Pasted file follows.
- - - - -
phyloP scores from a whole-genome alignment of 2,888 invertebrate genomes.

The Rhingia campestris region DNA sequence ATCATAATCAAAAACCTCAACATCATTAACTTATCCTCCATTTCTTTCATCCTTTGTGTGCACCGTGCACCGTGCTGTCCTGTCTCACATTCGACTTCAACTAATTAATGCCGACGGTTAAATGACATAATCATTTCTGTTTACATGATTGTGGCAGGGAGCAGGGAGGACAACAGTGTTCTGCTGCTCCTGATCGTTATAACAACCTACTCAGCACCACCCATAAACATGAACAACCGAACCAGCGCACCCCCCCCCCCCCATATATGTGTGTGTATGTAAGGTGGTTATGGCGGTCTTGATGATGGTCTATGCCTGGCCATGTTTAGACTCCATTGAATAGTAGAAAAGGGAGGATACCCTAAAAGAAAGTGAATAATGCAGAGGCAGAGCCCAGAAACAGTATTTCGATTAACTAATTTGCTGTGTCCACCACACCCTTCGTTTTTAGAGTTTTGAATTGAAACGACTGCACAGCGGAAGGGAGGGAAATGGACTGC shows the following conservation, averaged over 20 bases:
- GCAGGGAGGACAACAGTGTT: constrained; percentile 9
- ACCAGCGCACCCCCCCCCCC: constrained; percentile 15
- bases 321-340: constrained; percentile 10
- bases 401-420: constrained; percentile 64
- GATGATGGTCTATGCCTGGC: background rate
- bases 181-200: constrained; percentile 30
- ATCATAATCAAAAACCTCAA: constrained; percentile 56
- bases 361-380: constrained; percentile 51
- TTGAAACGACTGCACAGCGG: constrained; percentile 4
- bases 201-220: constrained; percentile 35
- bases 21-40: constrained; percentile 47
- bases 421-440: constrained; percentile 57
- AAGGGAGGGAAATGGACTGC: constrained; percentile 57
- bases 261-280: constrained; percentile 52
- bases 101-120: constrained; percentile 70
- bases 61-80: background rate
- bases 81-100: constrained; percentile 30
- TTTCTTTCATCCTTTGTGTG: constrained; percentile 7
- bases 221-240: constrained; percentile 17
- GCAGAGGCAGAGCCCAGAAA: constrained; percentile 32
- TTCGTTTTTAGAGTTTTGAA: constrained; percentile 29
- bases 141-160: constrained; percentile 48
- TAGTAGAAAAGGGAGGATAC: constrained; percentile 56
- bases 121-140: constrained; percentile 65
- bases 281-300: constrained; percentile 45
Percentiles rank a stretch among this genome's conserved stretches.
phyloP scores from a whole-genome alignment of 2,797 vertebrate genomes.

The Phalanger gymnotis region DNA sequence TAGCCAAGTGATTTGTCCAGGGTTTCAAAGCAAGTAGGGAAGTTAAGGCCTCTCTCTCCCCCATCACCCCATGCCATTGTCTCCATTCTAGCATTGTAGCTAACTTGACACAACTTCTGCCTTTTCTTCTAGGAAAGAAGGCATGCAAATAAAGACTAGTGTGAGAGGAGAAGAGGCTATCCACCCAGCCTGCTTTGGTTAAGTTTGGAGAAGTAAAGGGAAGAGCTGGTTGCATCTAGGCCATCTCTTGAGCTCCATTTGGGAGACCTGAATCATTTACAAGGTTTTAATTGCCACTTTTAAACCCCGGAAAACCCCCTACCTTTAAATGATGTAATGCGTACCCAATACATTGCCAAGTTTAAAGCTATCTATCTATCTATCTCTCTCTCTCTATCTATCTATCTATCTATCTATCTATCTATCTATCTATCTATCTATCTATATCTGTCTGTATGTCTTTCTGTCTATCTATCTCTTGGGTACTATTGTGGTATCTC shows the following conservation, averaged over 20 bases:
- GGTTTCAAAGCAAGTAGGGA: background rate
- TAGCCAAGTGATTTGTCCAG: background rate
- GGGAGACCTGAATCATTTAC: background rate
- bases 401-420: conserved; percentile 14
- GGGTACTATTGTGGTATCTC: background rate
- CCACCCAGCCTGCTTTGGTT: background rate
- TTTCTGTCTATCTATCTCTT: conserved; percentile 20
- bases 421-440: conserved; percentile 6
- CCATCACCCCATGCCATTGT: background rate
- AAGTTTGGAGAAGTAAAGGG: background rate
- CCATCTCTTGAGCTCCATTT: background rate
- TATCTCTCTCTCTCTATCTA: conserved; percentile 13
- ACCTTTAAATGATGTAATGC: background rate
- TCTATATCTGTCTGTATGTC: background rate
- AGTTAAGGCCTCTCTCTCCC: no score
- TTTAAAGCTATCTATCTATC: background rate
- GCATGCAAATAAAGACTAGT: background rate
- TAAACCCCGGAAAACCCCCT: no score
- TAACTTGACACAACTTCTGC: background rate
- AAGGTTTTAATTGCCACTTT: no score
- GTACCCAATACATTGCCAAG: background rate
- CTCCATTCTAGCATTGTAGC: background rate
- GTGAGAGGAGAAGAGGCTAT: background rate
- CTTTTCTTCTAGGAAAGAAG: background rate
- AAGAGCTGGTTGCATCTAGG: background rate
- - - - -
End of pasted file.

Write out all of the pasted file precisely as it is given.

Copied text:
phyloP scores from a whole-genome alignment of 2,888 invertebrate genomes.

The Rhingia campestris region DNA sequence ATCATAATCAAAAACCTCAACATCATTAACTTATCCTCCATTTCTTTCATCCTTTGTGTGCACCGTGCACCGTGCTGTCCTGTCTCACATTCGACTTCAACTAATTAATGCCGACGGTTAAATGACATAATCATTTCTGTTTACATGATTGTGGCAGGGAGCAGGGAGGACAACAGTGTTCTGCTGCTCCTGATCGTTATAACAACCTACTCAGCACCACCCATAAACATGAACAACCGAACCAGCGCACCCCCCCCCCCCCATATATGTGTGTGTATGTAAGGTGGTTATGGCGGTCTTGATGATGGTCTATGCCTGGCCATGTTTAGACTCCATTGAATAGTAGAAAAGGGAGGATACCCTAAAAGAAAGTGAATAATGCAGAGGCAGAGCCCAGAAACAGTATTTCGATTAACTAATTTGCTGTGTCCACCACACCCTTCGTTTTTAGAGTTTTGAATTGAAACGACTGCACAGCGGAAGGGAGGGAAATGGACTGC shows the following conservation, averaged over 20 bases:
- GCAGGGAGGACAACAGTGTT: constrained; percentile 9
- ACCAGCGCACCCCCCCCCCC: constrained; percentile 15
- bases 321-340: constrained; percentile 10
- bases 401-420: constrained; percentile 64
- GATGATGGTCTATGCCTGGC: background rate
- bases 181-200: constrained; percentile 30
- ATCATAATCAAAAACCTCAA: constrained; percentile 56
- bases 361-380: constrained; percentile 51
- TTGAAACGACTGCACAGCGG: constrained; percentile 4
- bases 201-220: constrained; percentile 35
- bases 21-40: constrained; percentile 47
- bases 421-440: constrained; percentile 57
- AAGGGAGGGAAATGGACTGC: constrained; percentile 57
- bases 261-280: constrained; percentile 52
- bases 101-120: constrained; percentile 70
- bases 61-80: background rate
- bases 81-100: constrained; percentile 30
- TTTCTTTCATCCTTTGTGTG: constrained; percentile 7
- bases 221-240: constrained; percentile 17
- GCAGAGGCAGAGCCCAGAAA: constrained; percentile 32
- TTCGTTTTTAGAGTTTTGAA: constrained; percentile 29
- bases 141-160: constrained; percentile 48
- TAGTAGAAAAGGGAGGATAC: constrained; percentile 56
- bases 121-140: constrained; percentile 65
- bases 281-300: constrained; percentile 45
Percentiles rank a stretch among this genome's conserved stretches.
phyloP scores from a whole-genome alignment of 2,797 vertebrate genomes.

The Phalanger gymnotis region DNA sequence TAGCCAAGTGATTTGTCCAGGGTTTCAAAGCAAGTAGGGAAGTTAAGGCCTCTCTCTCCCCCATCACCCCATGCCATTGTCTCCATTCTAGCATTGTAGCTAACTTGACACAACTTCTGCCTTTTCTTCTAGGAAAGAAGGCATGCAAATAAAGACTAGTGTGAGAGGAGAAGAGGCTATCCACCCAGCCTGCTTTGGTTAAGTTTGGAGAAGTAAAGGGAAGAGCTGGTTGCATCTAGGCCATCTCTTGAGCTCCATTTGGGAGACCTGAATCATTTACAAGGTTTTAATTGCCACTTTTAAACCCCGGAAAACCCCCTACCTTTAAATGATGTAATGCGTACCCAATACATTGCCAAGTTTAAAGCTATCTATCTATCTATCTCTCTCTCTCTATCTATCTATCTATCTATCTATCTATCTATCTATCTATCTATCTATCTATATCTGTCTGTATGTCTTTCTGTCTATCTATCTCTTGGGTACTATTGTGGTATCTC shows the following conservation, averaged over 20 bases:
- GGTTTCAAAGCAAGTAGGGA: background rate
- TAGCCAAGTGATTTGTCCAG: background rate
- GGGAGACCTGAATCATTTAC: background rate
- bases 401-420: conserved; percentile 14
- GGGTACTATTGTGGTATCTC: background rate
- CCACCCAGCCTGCTTTGGTT: background rate
- TTTCTGTCTATCTATCTCTT: conserved; percentile 20
- bases 421-440: conserved; percentile 6
- CCATCACCCCATGCCATTGT: background rate
- AAGTTTGGAGAAGTAAAGGG: background rate
- CCATCTCTTGAGCTCCATTT: background rate
- TATCTCTCTCTCTCTATCTA: conserved; percentile 13
- ACCTTTAAATGATGTAATGC: background rate
- TCTATATCTGTCTGTATGTC: background rate
- AGTTAAGGCCTCTCTCTCCC: no score
- TTTAAAGCTATCTATCTATC: background rate
- GCATGCAAATAAAGACTAGT: background rate
- TAAACCCCGGAAAACCCCCT: no score
- TAACTTGACACAACTTCTGC: background rate
- AAGGTTTTAATTGCCACTTT: no score
- GTACCCAATACATTGCCAAG: background rate
- CTCCATTCTAGCATTGTAGC: background rate
- GTGAGAGGAGAAGAGGCTAT: background rate
- CTTTTCTTCTAGGAAAGAAG: background rate
- AAGAGCTGGTTGCATCTAGG: background rate